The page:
1. It is alleged that Hon Chitotela sold maize to Hon Michael Katambo the Minister of Agriculture for an estimated amount of USD4.5 million. Evidently, Hon, Katambo equally has some explaining to do and show how he acquired such amounts in the light of his known earnings;

2. The ownership of Veil Construction which seems to be a shell company, should be established, particularly in light of the newly amended Companies Act which provides for the establishment of beneficial ownership of shares in a company. We further have questions on how a company incorporated in March 2017 became a recipient of numerous payments from AVIC International. What was AVIC International paying for? What services or goods does Veil Construction offer and what if any, are the taxes paid?

3. This episode points to inherent weaknesses in the enforcement of the Parliamentary and Ministerial Code of Conduct Act, specifically section 6 which requires that Ministers and Members of Parliament declare interest in government contracts to the Chief Justice. Similarly, we question the veracity of the annual declaration of assets, liabilities and income made by Ministers and Members of Parliament as required by the Parliamentary and Ministerial Code of Conduct. For many years, we have questioned the authenticity of what is declared given that the office of the Chief Justice has no capacity to verify these declarations. It is time that this Act was reviewed and amended to ensure stricter enforcement of the Code of Conduct. We also demand that the Chief Justice makes public the Registers of these declaration of assets and liabilities. We have unfortunately noted a strange reluctance by the Chief Justice to avail details of the declarations and not merely a list of who has submitted their declarations. We find this attitude retrogressive and self defeating.

Transparency International Zambia wishes to reiterate its position that on the matter of arrest of Hon Chitotela by the ACC on criminal charges of concealment of property, that President Lungu should relieve his Minister of his duties- and this action is not to pre judge Hon Chitotela’s guilt but rather one that seeks to preserve the sanctity of the investigations and the court process. This is not a matter that should attract unnecessary legal arguments because in the first place it will be consistent with President Lungu’s own declaration in October 2016 when he publicly declared that he would not wait for the ACC to take action against corrupt ministers but he would send them packing as soon as he had information of their activities. It would seem that President Lungu has undergone some metanoia and is now converted to the new legal arguments. This insistence to retain Hon Chitotela in office, reminds one of the famous or infamous statement by Oscar Raymundo Benavides- a Field Marshal and former President of Chile, who once quipped -“For my friends everything; for my enemies, the law.” However, we wish to remind him of a couple of points:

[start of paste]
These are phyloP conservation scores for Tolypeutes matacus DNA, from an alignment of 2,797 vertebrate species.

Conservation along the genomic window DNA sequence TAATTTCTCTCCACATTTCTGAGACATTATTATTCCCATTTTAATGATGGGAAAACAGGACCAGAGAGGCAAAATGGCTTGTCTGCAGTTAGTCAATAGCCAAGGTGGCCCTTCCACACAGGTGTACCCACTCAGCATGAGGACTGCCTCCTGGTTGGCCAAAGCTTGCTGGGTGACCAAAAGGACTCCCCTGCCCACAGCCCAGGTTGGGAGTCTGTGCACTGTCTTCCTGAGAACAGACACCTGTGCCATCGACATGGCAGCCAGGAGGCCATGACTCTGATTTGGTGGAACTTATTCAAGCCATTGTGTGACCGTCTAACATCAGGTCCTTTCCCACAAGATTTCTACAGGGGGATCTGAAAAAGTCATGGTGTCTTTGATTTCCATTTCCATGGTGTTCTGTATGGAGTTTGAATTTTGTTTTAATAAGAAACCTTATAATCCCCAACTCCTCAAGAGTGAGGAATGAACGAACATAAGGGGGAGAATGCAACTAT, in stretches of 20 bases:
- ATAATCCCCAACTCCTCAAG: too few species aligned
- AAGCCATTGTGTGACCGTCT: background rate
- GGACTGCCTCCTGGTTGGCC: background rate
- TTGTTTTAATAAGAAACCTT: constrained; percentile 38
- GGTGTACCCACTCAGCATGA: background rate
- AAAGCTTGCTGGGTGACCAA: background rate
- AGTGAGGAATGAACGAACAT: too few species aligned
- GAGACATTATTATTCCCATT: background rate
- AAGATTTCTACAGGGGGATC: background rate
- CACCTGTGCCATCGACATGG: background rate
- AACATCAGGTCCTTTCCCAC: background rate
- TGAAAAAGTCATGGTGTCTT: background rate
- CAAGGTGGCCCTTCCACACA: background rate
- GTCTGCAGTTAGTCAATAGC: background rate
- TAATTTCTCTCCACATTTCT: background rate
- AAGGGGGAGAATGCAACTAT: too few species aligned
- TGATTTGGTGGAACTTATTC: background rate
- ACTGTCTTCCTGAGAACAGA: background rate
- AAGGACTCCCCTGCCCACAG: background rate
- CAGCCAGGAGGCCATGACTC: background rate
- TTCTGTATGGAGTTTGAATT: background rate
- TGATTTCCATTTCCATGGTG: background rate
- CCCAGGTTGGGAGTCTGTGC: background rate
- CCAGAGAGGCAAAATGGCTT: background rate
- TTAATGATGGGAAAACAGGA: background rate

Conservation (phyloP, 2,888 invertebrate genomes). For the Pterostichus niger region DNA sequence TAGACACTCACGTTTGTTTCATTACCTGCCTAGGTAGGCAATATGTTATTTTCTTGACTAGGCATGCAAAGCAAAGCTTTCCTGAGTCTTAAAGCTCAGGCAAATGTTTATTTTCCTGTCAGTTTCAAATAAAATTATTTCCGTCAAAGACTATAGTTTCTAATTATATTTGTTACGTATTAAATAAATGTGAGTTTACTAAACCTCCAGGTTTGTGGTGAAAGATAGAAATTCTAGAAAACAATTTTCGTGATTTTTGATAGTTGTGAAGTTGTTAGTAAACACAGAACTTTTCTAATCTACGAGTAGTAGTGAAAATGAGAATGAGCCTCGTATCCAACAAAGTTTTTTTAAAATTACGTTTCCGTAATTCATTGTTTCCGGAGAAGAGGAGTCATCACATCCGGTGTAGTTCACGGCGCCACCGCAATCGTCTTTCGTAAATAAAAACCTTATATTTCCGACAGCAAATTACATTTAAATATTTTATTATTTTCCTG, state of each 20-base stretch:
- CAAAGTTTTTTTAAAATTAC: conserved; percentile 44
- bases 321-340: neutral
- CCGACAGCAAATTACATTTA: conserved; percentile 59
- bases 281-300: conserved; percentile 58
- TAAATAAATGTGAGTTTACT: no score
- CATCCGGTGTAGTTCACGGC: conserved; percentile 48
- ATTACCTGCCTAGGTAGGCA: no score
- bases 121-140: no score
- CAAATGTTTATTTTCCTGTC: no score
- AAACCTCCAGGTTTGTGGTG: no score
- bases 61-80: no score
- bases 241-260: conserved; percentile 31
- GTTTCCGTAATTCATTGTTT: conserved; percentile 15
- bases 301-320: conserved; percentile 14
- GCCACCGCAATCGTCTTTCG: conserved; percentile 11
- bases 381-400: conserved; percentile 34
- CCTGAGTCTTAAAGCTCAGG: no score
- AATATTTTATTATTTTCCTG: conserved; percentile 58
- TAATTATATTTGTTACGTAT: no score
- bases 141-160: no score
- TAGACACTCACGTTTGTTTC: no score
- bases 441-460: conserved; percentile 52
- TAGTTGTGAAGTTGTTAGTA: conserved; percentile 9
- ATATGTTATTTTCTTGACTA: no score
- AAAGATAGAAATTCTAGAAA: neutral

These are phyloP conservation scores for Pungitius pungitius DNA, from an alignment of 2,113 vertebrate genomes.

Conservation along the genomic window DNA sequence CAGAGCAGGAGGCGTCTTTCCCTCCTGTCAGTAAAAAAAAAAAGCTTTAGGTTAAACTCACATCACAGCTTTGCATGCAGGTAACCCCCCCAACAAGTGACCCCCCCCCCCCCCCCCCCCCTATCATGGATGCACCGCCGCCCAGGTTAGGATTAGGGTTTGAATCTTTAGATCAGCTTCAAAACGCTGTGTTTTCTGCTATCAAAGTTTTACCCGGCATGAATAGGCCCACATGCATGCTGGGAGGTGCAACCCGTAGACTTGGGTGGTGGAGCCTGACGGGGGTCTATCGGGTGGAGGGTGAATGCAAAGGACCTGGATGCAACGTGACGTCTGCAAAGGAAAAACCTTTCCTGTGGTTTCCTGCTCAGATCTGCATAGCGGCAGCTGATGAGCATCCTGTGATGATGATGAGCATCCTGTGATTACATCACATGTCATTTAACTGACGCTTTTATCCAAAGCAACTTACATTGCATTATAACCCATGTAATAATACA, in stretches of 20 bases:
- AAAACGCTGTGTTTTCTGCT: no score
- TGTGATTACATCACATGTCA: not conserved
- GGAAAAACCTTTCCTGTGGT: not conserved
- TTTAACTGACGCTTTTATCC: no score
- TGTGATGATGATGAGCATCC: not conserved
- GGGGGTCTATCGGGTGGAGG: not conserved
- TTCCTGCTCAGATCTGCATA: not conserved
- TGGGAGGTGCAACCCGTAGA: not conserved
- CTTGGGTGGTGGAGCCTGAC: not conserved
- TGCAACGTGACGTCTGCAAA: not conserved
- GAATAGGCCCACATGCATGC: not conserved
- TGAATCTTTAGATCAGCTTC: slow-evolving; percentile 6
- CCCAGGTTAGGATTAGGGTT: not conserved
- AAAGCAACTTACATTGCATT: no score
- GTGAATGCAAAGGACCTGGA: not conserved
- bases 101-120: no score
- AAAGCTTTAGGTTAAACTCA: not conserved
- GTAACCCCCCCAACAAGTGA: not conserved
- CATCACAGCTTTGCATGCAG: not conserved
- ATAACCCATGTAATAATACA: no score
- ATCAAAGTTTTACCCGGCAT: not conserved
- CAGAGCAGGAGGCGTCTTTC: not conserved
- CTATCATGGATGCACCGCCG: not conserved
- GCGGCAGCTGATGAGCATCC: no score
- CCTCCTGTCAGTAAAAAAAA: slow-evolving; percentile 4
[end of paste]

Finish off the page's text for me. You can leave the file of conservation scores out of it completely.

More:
1. In September 2018, President Lungu, according to his own Minister of Information and Chief Government Spokesperson, had swiftly relieved Hon Emerine Kabanshi of her position as Minister of Community Development, following allegations of fraud and misapplication of resources for the social cash transfer. Similarly, senior government officers in the same ministry were suspended together with senior managers at ZAMPOST. None of these people were formally arrested and neither were they given their day in court. If we go by the new argument about presumption of innocence – then Hon Kabanshi and all other persons involved, should have or should continue in office until their cases are heard in court.

2. While recognising that there are different civil service procedures, we take note that in 2018, Permanent Secretary for the Ministry of General Education – Henry Tukombe and three others were suspended for suspected theft of K2.5 million. Similarly, three accountants in the Ministry of Housing and Infrastructure Development, the same Ministry were Hon Chitotela is presiding, were dismissed for allegedly engaging in fraud and theft of public funds. Finally, last in 2018, 12 accountants were dismissed by the Civil Service Commission to pave way for investigations. The principle in all these cases is that erring officers have either been suspended or dismissed in order to facilitate investigations. This is the normal way of proceeding but it seems there is one interpretation of the presumption of innocence for those close to President Lungu and another for all of us common mortals.

3. Article 262 of the Constitution of Zambia as amended in 2016 is clear on the matter of conflict of interest and it states that -” A person holding public office shall not act in a manner or be in a position where the personal interest of that person conflicts or is likely to conflict, with the performance of the functions of office.” Hon Chitotela will be conflicted if he continues to discharge functions in the same office which maybe the source of the properties under investigations.

We wish to end by quoting a poignant statement made by one Antonio Mwanza in 2016 , who at the time served as spokesperson of the Forum for Democracy and Development party, following President Lungu’s revelation of high levels of corruption in his Cabinet. Mr. Mwanza called on President Lungu to immediately fire the corrupt ministers and he said -” it is this inertia to fight corruption by the top leadership of the state that demoralises our investigative wings because they know that no matter the risk they take and the length they go to investigate corrupt senior government officials, nothing happens to corrupt officials. Corrupt Ministers remain in office and nothing will happen as they will use their influence and authority to tamper with evidence and intimidate potential witnesses.”

(Rueben Lifuka is Transparency International Zambia chapter president)